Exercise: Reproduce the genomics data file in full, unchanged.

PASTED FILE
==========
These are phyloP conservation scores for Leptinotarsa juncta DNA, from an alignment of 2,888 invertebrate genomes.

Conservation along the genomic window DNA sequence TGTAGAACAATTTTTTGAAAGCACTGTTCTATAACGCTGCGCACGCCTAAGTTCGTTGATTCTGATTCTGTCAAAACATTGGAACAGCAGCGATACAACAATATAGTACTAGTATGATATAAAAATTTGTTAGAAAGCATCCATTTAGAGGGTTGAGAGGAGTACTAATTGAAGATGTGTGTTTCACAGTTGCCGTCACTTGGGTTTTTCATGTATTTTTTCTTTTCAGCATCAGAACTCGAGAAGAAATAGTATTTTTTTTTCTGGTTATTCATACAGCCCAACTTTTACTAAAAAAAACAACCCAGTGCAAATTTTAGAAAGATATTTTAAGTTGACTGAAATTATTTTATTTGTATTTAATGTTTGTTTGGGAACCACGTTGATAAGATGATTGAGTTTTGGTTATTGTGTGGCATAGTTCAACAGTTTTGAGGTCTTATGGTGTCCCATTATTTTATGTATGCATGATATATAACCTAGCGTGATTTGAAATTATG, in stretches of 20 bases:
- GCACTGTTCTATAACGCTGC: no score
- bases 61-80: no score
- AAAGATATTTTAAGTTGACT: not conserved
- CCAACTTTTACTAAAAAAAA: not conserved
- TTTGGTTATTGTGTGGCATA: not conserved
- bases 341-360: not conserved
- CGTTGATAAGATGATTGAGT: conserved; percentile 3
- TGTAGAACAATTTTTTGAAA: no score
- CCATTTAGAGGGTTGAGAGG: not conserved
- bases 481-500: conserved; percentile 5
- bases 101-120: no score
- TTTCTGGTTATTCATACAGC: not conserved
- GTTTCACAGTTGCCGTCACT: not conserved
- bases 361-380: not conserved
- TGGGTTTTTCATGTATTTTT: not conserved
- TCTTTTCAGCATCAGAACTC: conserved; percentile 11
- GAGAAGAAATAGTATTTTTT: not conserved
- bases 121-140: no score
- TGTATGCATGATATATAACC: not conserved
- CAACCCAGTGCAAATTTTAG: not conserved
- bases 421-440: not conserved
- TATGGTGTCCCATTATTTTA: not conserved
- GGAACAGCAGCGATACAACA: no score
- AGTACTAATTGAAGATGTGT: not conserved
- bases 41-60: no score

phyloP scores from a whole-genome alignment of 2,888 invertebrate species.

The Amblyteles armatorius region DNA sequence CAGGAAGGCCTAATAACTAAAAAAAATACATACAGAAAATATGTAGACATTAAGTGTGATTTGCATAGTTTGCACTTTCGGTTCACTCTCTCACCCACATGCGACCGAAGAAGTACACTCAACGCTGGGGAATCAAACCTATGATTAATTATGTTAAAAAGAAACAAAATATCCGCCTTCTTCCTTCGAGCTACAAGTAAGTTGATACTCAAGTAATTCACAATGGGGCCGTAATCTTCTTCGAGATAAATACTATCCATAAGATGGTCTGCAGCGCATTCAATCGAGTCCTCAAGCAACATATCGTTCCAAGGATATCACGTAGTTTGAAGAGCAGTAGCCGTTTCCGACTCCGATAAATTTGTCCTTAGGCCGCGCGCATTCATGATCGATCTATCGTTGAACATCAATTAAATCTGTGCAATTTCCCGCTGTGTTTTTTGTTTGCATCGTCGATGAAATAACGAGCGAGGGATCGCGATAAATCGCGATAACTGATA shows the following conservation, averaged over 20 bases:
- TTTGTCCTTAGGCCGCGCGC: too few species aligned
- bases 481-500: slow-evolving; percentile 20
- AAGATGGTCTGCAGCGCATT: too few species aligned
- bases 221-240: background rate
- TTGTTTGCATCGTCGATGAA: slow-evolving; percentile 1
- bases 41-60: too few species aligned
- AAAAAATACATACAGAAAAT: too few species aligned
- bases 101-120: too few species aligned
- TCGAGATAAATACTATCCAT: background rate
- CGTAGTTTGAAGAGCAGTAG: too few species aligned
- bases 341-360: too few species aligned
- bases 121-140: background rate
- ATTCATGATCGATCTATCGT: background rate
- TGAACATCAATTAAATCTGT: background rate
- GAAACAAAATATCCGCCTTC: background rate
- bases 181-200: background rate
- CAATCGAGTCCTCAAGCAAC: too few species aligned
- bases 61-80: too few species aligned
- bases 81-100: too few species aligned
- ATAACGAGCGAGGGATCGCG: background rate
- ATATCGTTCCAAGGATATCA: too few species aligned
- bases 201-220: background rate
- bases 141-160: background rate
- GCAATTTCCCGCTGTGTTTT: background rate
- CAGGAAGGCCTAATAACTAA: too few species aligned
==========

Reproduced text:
These are phyloP conservation scores for Leptinotarsa juncta DNA, from an alignment of 2,888 invertebrate genomes.

Conservation along the genomic window DNA sequence TGTAGAACAATTTTTTGAAAGCACTGTTCTATAACGCTGCGCACGCCTAAGTTCGTTGATTCTGATTCTGTCAAAACATTGGAACAGCAGCGATACAACAATATAGTACTAGTATGATATAAAAATTTGTTAGAAAGCATCCATTTAGAGGGTTGAGAGGAGTACTAATTGAAGATGTGTGTTTCACAGTTGCCGTCACTTGGGTTTTTCATGTATTTTTTCTTTTCAGCATCAGAACTCGAGAAGAAATAGTATTTTTTTTTCTGGTTATTCATACAGCCCAACTTTTACTAAAAAAAACAACCCAGTGCAAATTTTAGAAAGATATTTTAAGTTGACTGAAATTATTTTATTTGTATTTAATGTTTGTTTGGGAACCACGTTGATAAGATGATTGAGTTTTGGTTATTGTGTGGCATAGTTCAACAGTTTTGAGGTCTTATGGTGTCCCATTATTTTATGTATGCATGATATATAACCTAGCGTGATTTGAAATTATG, in stretches of 20 bases:
- GCACTGTTCTATAACGCTGC: no score
- bases 61-80: no score
- AAAGATATTTTAAGTTGACT: not conserved
- CCAACTTTTACTAAAAAAAA: not conserved
- TTTGGTTATTGTGTGGCATA: not conserved
- bases 341-360: not conserved
- CGTTGATAAGATGATTGAGT: conserved; percentile 3
- TGTAGAACAATTTTTTGAAA: no score
- CCATTTAGAGGGTTGAGAGG: not conserved
- bases 481-500: conserved; percentile 5
- bases 101-120: no score
- TTTCTGGTTATTCATACAGC: not conserved
- GTTTCACAGTTGCCGTCACT: not conserved
- bases 361-380: not conserved
- TGGGTTTTTCATGTATTTTT: not conserved
- TCTTTTCAGCATCAGAACTC: conserved; percentile 11
- GAGAAGAAATAGTATTTTTT: not conserved
- bases 121-140: no score
- TGTATGCATGATATATAACC: not conserved
- CAACCCAGTGCAAATTTTAG: not conserved
- bases 421-440: not conserved
- TATGGTGTCCCATTATTTTA: not conserved
- GGAACAGCAGCGATACAACA: no score
- AGTACTAATTGAAGATGTGT: not conserved
- bases 41-60: no score

phyloP scores from a whole-genome alignment of 2,888 invertebrate species.

The Amblyteles armatorius region DNA sequence CAGGAAGGCCTAATAACTAAAAAAAATACATACAGAAAATATGTAGACATTAAGTGTGATTTGCATAGTTTGCACTTTCGGTTCACTCTCTCACCCACATGCGACCGAAGAAGTACACTCAACGCTGGGGAATCAAACCTATGATTAATTATGTTAAAAAGAAACAAAATATCCGCCTTCTTCCTTCGAGCTACAAGTAAGTTGATACTCAAGTAATTCACAATGGGGCCGTAATCTTCTTCGAGATAAATACTATCCATAAGATGGTCTGCAGCGCATTCAATCGAGTCCTCAAGCAACATATCGTTCCAAGGATATCACGTAGTTTGAAGAGCAGTAGCCGTTTCCGACTCCGATAAATTTGTCCTTAGGCCGCGCGCATTCATGATCGATCTATCGTTGAACATCAATTAAATCTGTGCAATTTCCCGCTGTGTTTTTTGTTTGCATCGTCGATGAAATAACGAGCGAGGGATCGCGATAAATCGCGATAACTGATA shows the following conservation, averaged over 20 bases:
- TTTGTCCTTAGGCCGCGCGC: too few species aligned
- bases 481-500: slow-evolving; percentile 20
- AAGATGGTCTGCAGCGCATT: too few species aligned
- bases 221-240: background rate
- TTGTTTGCATCGTCGATGAA: slow-evolving; percentile 1
- bases 41-60: too few species aligned
- AAAAAATACATACAGAAAAT: too few species aligned
- bases 101-120: too few species aligned
- TCGAGATAAATACTATCCAT: background rate
- CGTAGTTTGAAGAGCAGTAG: too few species aligned
- bases 341-360: too few species aligned
- bases 121-140: background rate
- ATTCATGATCGATCTATCGT: background rate
- TGAACATCAATTAAATCTGT: background rate
- GAAACAAAATATCCGCCTTC: background rate
- bases 181-200: background rate
- CAATCGAGTCCTCAAGCAAC: too few species aligned
- bases 61-80: too few species aligned
- bases 81-100: too few species aligned
- ATAACGAGCGAGGGATCGCG: background rate
- ATATCGTTCCAAGGATATCA: too few species aligned
- bases 201-220: background rate
- bases 141-160: background rate
- GCAATTTCCCGCTGTGTTTT: background rate
- CAGGAAGGCCTAATAACTAA: too few species aligned